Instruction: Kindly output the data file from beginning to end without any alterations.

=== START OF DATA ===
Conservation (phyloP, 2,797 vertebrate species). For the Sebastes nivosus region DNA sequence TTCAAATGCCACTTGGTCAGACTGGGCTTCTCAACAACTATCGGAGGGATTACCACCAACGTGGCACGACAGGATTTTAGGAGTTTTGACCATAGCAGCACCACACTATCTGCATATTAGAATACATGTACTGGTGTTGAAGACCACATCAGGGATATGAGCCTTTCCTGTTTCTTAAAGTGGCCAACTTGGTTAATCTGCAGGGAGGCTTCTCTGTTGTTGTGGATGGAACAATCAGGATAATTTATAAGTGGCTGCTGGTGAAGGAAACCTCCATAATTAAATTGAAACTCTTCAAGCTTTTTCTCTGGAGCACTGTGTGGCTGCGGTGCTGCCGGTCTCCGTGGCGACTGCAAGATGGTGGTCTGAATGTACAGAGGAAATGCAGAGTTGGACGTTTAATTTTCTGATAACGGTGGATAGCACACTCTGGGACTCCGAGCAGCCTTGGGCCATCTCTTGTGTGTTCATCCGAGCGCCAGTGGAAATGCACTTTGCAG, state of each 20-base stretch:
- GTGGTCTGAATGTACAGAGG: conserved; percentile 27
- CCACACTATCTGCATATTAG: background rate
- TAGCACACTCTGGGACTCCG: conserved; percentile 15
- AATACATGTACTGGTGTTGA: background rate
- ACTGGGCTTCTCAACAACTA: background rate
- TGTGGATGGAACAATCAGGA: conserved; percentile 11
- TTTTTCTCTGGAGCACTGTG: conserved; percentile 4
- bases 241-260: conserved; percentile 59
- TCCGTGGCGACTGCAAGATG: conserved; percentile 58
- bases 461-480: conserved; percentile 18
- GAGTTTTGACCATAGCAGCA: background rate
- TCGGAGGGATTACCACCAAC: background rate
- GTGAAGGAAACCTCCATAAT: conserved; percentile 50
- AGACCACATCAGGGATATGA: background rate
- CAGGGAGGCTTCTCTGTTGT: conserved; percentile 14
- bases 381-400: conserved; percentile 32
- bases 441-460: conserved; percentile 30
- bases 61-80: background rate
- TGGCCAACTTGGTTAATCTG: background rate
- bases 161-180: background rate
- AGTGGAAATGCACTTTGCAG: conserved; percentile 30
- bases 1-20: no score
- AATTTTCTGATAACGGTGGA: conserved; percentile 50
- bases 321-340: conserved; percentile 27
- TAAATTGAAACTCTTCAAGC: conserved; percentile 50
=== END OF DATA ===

Conservation (phyloP, 2,797 vertebrate species). For the Sebastes nivosus region DNA sequence TTCAAATGCCACTTGGTCAGACTGGGCTTCTCAACAACTATCGGAGGGATTACCACCAACGTGGCACGACAGGATTTTAGGAGTTTTGACCATAGCAGCACCACACTATCTGCATATTAGAATACATGTACTGGTGTTGAAGACCACATCAGGGATATGAGCCTTTCCTGTTTCTTAAAGTGGCCAACTTGGTTAATCTGCAGGGAGGCTTCTCTGTTGTTGTGGATGGAACAATCAGGATAATTTATAAGTGGCTGCTGGTGAAGGAAACCTCCATAATTAAATTGAAACTCTTCAAGCTTTTTCTCTGGAGCACTGTGTGGCTGCGGTGCTGCCGGTCTCCGTGGCGACTGCAAGATGGTGGTCTGAATGTACAGAGGAAATGCAGAGTTGGACGTTTAATTTTCTGATAACGGTGGATAGCACACTCTGGGACTCCGAGCAGCCTTGGGCCATCTCTTGTGTGTTCATCCGAGCGCCAGTGGAAATGCACTTTGCAG, state of each 20-base stretch:
- GTGGTCTGAATGTACAGAGG: conserved; percentile 27
- CCACACTATCTGCATATTAG: background rate
- TAGCACACTCTGGGACTCCG: conserved; percentile 15
- AATACATGTACTGGTGTTGA: background rate
- ACTGGGCTTCTCAACAACTA: background rate
- TGTGGATGGAACAATCAGGA: conserved; percentile 11
- TTTTTCTCTGGAGCACTGTG: conserved; percentile 4
- bases 241-260: conserved; percentile 59
- TCCGTGGCGACTGCAAGATG: conserved; percentile 58
- bases 461-480: conserved; percentile 18
- GAGTTTTGACCATAGCAGCA: background rate
- TCGGAGGGATTACCACCAAC: background rate
- GTGAAGGAAACCTCCATAAT: conserved; percentile 50
- AGACCACATCAGGGATATGA: background rate
- CAGGGAGGCTTCTCTGTTGT: conserved; percentile 14
- bases 381-400: conserved; percentile 32
- bases 441-460: conserved; percentile 30
- bases 61-80: background rate
- TGGCCAACTTGGTTAATCTG: background rate
- bases 161-180: background rate
- AGTGGAAATGCACTTTGCAG: conserved; percentile 30
- bases 1-20: no score
- AATTTTCTGATAACGGTGGA: conserved; percentile 50
- bases 321-340: conserved; percentile 27
- TAAATTGAAACTCTTCAAGC: conserved; percentile 50